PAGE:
The source noted, “The Islamic Jihad will not abandon the country that supported it [Iran] in fighting Israel, if that party faces an attack.”

Hassan Abdo, a political analyst close to the Islamic Jihad, said that the resistance factions, especially Hamas and the Islamic Jihad, “will not hesitate to engage in military confrontation against Israel. Such confrontation might involve launching hundreds or thousands of missiles on Palestinian cities if Iran faces US or Israeli aggression.”

He noted that Palestinian factions would interfere if Iran faces an attack, “not to defend Iran as much as to defend themselves and their existence. There is no resistance without Iran, which is the backbone of all anti-Israel military resistance in Palestine and Lebanon.”

Abdo did not rule out high-level coordination between Palestinian factions and Iran to face any US or Israeli blows targeting Iran.

Iranian Minister of Intelligence Mahmoud Alavi met with a high-ranking Hamas delegation led by the deputy head of its political bureau, Saleh al-Arouri, June 16 in Beirut to discuss ways to face US-Israeli threats to the Palestinian cause.

Alavi had already met with representatives of Palestinian factions, mainly the Islamic Jihad and the Popular Front for the Liberation of Palestine — General Command at the Iranian Embassy in Damascus April 13 to discuss the role of Palestinian factions in facing Israel.

In a post-meeting statement released by the factions and published in Asharq al-Awsat April 14, the factions reiterated “the interlinked role of all axis of resistance forces and countries in the region to fight threats and schemes targeting Iran, Syria, Palestine and Lebanon.”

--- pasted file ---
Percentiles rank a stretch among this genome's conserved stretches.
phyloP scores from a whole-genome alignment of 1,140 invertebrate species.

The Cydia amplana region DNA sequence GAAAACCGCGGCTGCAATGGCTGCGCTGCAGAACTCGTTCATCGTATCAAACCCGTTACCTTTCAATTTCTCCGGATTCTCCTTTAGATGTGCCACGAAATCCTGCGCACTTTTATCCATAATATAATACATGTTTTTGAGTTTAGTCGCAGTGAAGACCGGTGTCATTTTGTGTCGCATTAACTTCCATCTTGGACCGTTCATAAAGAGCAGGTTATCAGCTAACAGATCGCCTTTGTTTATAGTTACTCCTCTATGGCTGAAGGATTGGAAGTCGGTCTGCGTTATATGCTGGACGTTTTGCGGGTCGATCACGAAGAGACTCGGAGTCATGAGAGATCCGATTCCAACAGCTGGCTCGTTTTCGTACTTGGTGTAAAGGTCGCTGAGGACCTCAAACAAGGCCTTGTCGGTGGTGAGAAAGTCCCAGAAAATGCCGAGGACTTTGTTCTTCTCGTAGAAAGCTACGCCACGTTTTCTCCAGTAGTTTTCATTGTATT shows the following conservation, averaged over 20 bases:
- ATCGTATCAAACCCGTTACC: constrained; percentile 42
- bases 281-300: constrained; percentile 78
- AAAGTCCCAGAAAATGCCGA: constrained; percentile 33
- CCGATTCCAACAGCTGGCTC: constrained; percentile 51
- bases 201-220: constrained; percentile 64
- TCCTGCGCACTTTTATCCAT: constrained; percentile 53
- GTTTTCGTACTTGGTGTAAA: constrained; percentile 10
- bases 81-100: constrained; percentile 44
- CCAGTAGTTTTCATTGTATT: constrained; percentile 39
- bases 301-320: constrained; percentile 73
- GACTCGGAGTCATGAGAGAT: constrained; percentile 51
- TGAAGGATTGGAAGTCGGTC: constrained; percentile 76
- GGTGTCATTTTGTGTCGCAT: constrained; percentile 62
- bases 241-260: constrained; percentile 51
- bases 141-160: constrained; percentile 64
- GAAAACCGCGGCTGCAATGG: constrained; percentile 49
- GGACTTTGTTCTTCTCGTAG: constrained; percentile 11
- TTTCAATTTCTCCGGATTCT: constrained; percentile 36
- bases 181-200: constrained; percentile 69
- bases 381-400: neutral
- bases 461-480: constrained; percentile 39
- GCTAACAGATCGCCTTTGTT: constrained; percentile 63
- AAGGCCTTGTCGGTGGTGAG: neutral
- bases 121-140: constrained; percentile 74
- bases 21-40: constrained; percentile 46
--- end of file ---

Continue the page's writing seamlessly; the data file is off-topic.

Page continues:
Iyad Qara, a journalist at the Hamas-affiliated Felestin newspaper, told Al-Monitor, “Factions in Gaza will not keep mum about any military act against Iran, which would increase the odds of a new confrontation with Israel.”

He added that Iran and Palestinian factions need to keep their relations within the framework of an alliance, because Iran is the only country that kept supporting them with weapons and funds. Any targeting of Iran would affect them, too. He wrote, “Similarly, Iran believes the factions in Gaza are the only ones fully ready to engage in a military confrontation against Israel.”

Talal Okal, a journalist at al-Ayyam newspaper, told Al-Monitor that it is unlikely the factions in Gaza would react with a military attack on Israel if Iran is targeted militarily. “I think relations between Iran and the Palestinian factions do not amount to joint military confrontations," he said. "Throughout all past Israeli wars against Palestinians, Iran did not make any military reaction.”

Okal went on, “Besides, the Palestinian resistance wants to achieve goals that are purely Palestinian, like lifting the Israeli blockade on Gaza, freeing the detainees and ending the occupation.”

He concluded that the new US sanctions against Iran would only further reduce Iranian support for Palestinian factions, which have struggled with deep financial crises for years.